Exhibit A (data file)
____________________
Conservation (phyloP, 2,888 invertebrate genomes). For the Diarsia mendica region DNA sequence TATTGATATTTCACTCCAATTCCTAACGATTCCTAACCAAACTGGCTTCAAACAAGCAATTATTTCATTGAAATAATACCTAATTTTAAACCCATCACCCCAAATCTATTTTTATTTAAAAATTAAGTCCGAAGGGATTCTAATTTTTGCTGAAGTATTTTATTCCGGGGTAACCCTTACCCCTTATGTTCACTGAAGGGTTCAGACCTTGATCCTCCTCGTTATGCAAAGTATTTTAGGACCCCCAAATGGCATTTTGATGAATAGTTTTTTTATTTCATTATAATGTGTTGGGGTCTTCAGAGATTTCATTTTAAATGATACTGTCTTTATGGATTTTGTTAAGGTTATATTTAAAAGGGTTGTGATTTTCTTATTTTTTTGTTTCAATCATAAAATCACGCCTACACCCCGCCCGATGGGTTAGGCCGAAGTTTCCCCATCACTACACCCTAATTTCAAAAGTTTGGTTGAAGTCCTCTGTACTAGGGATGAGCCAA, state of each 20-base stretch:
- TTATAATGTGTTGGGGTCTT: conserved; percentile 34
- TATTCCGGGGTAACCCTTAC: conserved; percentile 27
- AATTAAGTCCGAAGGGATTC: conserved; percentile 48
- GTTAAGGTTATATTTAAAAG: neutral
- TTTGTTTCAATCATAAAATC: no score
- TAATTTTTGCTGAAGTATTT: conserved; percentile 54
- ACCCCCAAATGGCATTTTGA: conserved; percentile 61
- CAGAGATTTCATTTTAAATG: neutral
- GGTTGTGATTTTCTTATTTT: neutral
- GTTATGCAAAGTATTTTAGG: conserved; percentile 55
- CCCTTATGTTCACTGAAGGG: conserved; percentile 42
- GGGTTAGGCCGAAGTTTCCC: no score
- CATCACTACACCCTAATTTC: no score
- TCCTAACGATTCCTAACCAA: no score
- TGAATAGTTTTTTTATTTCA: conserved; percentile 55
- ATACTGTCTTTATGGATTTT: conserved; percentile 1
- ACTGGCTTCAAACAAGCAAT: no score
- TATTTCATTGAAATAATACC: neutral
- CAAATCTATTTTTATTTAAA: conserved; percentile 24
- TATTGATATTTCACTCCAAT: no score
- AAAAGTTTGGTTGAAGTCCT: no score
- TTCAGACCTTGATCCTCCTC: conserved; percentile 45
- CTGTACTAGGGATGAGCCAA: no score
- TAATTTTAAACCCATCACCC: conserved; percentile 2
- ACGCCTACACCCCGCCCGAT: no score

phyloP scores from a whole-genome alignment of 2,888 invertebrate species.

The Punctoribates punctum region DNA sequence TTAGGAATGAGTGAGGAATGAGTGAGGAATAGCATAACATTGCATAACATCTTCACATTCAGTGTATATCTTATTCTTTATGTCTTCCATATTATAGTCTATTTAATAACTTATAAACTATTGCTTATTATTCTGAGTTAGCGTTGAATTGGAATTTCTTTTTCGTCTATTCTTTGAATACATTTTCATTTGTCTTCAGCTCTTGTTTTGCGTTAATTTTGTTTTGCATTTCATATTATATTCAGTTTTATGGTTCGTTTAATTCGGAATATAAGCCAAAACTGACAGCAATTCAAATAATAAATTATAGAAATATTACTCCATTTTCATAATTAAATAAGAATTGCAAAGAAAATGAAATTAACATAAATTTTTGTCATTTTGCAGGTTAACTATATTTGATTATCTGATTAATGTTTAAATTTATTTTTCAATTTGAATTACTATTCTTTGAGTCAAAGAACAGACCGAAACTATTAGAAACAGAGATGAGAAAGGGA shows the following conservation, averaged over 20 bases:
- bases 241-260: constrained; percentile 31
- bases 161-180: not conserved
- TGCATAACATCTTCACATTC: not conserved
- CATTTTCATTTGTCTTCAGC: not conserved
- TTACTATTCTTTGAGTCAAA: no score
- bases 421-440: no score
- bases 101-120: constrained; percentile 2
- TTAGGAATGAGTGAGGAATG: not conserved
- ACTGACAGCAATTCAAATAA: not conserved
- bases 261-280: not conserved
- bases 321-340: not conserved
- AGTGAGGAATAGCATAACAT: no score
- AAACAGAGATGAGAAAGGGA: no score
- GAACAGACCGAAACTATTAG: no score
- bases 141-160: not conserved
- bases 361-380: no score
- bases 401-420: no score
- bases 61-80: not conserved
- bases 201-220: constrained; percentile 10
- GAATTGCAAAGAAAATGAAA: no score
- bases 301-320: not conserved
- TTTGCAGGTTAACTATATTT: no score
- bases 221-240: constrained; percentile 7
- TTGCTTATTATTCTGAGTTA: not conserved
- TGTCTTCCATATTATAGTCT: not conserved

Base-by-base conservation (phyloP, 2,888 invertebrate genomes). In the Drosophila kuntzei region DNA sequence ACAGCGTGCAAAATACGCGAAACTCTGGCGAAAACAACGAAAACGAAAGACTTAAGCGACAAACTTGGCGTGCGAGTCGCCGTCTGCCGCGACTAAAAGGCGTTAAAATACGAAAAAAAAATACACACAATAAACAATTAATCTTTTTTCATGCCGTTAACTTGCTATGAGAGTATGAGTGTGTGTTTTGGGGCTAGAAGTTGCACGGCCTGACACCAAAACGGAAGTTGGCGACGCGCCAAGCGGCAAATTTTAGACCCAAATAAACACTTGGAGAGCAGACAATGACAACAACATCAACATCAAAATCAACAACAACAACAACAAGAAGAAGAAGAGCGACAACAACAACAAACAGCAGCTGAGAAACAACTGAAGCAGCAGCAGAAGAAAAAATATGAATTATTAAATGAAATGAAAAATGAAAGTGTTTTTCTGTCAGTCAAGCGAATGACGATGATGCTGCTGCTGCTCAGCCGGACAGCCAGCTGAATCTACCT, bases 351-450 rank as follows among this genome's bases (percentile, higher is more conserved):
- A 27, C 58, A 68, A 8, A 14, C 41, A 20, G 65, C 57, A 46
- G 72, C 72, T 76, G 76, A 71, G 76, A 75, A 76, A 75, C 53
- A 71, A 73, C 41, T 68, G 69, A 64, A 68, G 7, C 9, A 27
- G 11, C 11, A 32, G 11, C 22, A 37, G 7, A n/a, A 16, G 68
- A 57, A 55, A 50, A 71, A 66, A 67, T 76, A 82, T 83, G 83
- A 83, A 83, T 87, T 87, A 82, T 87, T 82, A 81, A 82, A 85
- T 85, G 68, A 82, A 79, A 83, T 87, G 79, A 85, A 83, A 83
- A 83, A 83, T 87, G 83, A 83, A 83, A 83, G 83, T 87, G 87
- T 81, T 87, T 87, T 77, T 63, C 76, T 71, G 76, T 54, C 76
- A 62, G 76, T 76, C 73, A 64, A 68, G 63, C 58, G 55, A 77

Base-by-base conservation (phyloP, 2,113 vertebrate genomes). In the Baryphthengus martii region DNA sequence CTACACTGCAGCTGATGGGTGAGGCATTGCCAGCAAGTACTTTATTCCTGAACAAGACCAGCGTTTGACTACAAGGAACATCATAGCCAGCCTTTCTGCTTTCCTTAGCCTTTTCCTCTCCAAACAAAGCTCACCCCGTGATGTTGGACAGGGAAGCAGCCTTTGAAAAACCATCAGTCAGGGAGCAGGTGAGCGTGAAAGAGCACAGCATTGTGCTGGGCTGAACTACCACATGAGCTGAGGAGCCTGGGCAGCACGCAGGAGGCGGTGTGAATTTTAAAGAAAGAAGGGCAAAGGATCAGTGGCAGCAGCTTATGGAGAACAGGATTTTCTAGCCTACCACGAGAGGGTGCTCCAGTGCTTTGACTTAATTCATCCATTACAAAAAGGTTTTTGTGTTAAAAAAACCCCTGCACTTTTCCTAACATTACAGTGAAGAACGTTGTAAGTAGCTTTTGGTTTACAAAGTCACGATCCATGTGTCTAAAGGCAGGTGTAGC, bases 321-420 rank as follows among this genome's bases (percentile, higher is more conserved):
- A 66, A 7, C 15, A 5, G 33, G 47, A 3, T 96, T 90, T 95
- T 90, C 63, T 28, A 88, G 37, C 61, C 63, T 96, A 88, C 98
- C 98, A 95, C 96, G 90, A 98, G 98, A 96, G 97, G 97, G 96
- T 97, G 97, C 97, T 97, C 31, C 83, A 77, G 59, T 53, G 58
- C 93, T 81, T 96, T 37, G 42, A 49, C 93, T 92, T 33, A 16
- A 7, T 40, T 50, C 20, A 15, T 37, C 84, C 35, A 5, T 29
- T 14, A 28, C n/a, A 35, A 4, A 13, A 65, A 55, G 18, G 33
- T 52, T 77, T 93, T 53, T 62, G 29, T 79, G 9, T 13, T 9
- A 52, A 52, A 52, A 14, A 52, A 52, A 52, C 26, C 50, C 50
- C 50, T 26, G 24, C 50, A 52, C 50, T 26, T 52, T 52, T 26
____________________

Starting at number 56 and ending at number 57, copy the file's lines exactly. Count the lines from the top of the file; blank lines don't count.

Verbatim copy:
- G 72, C 72, T 76, G 76, A 71, G 76, A 75, A 76, A 75, C 53
- A 71, A 73, C 41, T 68, G 69, A 64, A 68, G 7, C 9, A 27